Brazilian Foreign Minister Antonio de Aguiar Patriota opened yesterday the mid-day plenary, informing that he believed they were in a position to adopt the text to be formally presented at the United Nations Conference on Sustainable Development (UNCSD) or Rio+20 for approval. He observed that, while not ideal, the text represents “the equilibrium” at this point.
“We now have a text which will be adopted at the Conference,” Rio+20’s Secretary-General, Sha Zukang, said in a statement. “We think the text contains a lot of action, and if this action is implemented, and if follow-up measures are taken, it will indeed make a tremendous difference in generating positive global change.” He highlighted the inclusive manner in which Brazil led the consultations, and noted, among other elements: the agreement on a process to establish the Sustainable Development Goals (SDGs); green economy; the high level forum to follow up on sustainable development; elements that will enhance the engagement of the private sector, who was invited to make corporate sustainability reporting part of their responsibility; the beginning of a process to go beyond Gross Domestic Product to measure prosperity and wellbeing… “Like all negotiations, there will be some countries that feel the text could be more ambitious. Or others who feel their own proposals could be better reflected, while still others might prefer to have their own language,” he said. “But, let’s be clear: multilateral negotiations require give and take.”
On the opposite side, the NGO representative said in very strong words in a statement read at the Plenary Session of the Conference before Heads of State or Government: “You cannot have a document titled The Future we Want without any mention of planetary boundaries, tipping points, or the Earth’s carrying capacity. The text as it stands is completely out of touch with reality. Just to be clear, NGOs here in Rio in no way endorse this document. Already more than 1,000 organisations and individuals have signed in only one day a petition called The Future We Don’t Want that completely refuses the current text. It does not in any way reflect our aspiration, and therefore we demand that the words ‘in full participation with civil society’ are removed from the first paragraph.”
There is a general agreement on the weakness of the document, even Mr. Ban Ki-moon showed his frustration as he expected a much more ambitious agreement: “Some member states hoped for a bolder ambitious document. I also hoped that we could have a more ambitious outcome document. But you should understand that negotiations have been very difficult and very slow because of all these conflicting interests.”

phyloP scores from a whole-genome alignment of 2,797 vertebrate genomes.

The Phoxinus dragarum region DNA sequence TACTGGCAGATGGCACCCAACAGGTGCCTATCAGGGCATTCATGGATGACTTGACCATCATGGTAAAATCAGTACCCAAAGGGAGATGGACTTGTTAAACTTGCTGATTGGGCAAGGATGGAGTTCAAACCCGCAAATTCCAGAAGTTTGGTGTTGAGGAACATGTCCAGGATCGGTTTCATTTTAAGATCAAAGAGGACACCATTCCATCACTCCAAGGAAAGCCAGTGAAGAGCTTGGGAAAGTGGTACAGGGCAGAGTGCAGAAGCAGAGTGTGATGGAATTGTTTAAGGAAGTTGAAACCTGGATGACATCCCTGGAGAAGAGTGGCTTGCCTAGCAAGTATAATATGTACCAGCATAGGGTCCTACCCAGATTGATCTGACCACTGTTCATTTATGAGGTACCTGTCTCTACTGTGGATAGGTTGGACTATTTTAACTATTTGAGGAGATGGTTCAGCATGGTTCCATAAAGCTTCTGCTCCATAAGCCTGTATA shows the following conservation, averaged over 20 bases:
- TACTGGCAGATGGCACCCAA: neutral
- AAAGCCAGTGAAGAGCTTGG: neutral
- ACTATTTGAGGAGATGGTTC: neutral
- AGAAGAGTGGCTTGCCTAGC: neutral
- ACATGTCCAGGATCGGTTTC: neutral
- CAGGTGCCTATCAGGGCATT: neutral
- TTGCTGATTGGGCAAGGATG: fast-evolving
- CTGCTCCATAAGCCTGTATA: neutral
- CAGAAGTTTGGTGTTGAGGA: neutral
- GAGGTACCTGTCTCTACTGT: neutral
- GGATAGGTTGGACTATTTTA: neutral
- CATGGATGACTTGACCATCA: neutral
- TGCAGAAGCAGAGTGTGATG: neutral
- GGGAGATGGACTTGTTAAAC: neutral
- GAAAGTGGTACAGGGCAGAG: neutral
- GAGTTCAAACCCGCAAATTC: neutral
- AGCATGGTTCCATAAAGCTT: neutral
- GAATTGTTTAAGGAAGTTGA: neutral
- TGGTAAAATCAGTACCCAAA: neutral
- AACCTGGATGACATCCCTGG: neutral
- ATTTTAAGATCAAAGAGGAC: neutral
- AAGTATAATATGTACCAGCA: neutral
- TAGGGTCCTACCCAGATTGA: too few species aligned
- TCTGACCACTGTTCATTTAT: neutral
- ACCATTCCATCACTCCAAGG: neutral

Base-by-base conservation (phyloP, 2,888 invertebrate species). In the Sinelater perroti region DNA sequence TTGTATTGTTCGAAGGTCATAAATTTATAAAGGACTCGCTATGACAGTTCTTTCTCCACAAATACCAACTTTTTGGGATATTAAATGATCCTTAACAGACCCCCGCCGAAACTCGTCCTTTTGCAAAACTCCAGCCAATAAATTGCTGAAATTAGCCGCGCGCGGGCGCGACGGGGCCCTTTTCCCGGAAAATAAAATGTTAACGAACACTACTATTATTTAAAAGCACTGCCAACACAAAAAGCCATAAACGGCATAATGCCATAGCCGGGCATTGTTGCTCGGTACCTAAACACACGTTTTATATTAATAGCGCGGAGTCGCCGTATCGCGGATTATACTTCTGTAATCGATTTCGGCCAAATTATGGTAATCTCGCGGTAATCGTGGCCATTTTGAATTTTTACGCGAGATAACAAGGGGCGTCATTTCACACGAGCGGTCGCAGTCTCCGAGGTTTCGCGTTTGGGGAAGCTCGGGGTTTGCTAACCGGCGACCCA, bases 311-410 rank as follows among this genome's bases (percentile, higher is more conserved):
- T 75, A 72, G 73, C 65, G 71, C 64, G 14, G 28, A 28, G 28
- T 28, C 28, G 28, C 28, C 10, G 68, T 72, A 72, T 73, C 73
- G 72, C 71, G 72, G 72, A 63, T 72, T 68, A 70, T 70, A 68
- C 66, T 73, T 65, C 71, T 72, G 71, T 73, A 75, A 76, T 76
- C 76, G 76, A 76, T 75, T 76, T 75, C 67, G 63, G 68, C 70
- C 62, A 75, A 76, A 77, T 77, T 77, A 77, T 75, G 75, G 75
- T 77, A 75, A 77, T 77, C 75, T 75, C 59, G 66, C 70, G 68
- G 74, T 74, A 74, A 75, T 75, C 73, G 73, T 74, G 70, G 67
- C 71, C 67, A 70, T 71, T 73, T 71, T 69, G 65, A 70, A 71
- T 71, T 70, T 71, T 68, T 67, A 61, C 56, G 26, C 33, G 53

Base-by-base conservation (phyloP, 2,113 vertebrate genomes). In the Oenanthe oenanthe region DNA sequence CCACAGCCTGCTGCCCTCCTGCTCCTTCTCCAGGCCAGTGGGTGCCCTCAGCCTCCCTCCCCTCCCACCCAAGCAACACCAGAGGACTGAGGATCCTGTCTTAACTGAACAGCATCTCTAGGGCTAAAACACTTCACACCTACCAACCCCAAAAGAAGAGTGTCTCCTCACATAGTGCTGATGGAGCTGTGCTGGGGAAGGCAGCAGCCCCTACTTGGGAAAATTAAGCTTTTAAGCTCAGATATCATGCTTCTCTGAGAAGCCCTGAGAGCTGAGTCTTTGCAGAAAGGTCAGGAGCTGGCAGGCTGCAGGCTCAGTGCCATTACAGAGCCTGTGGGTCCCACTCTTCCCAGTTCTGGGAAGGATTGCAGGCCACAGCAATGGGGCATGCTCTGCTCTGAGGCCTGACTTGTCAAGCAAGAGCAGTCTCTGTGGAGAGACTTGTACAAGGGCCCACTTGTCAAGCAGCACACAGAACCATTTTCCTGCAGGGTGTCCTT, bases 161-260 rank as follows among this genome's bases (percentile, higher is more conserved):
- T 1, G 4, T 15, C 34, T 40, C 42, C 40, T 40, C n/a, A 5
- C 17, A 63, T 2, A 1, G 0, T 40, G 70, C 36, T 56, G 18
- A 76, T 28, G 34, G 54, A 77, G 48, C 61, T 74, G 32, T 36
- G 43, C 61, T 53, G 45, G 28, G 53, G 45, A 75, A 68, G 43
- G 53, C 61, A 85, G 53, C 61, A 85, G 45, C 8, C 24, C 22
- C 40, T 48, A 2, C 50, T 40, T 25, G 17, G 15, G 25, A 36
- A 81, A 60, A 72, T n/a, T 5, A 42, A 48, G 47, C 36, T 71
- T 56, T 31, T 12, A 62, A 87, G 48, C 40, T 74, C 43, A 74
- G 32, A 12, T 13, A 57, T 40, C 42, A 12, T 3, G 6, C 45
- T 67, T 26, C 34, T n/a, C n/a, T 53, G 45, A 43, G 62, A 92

This time the picture shows a quite different image of reality, depending on who took it. A conversation we had today with Johnny Muller, SJ, both chairman of the Advisory Board of the German development agency Misereor and attending the Conference as member of the official German delegation. The German Government invited several NGOs to be part of the official representation and Misereor was among then. Fr. Muller thinks that only time will say if this was, or was not, a good agreement. As he pointed out, we shouldn’t forget where we were coming from: the huge fiasco of Copenhagen and the subsequent conferences on Climate Change. Rio is a new opportunity to multilateralism, a long and winding trail, but one that we have managed to walk in the past. Now, to make this agreement work we need both the commitment of all, and especially the engagement of civil society.
Most probably the text of the agreement will not change, as any change would open new discussions and this would open a Pandora’s box. Much analysis will come out over the next days. We’ll listen to messages of satisfaction and much more of dismay. However, if we are honest, we should acknowledge that expectations were very low beforehand and this text has done nothing but match them: fulfilling with no creativity and almost no novelty these very little expectations.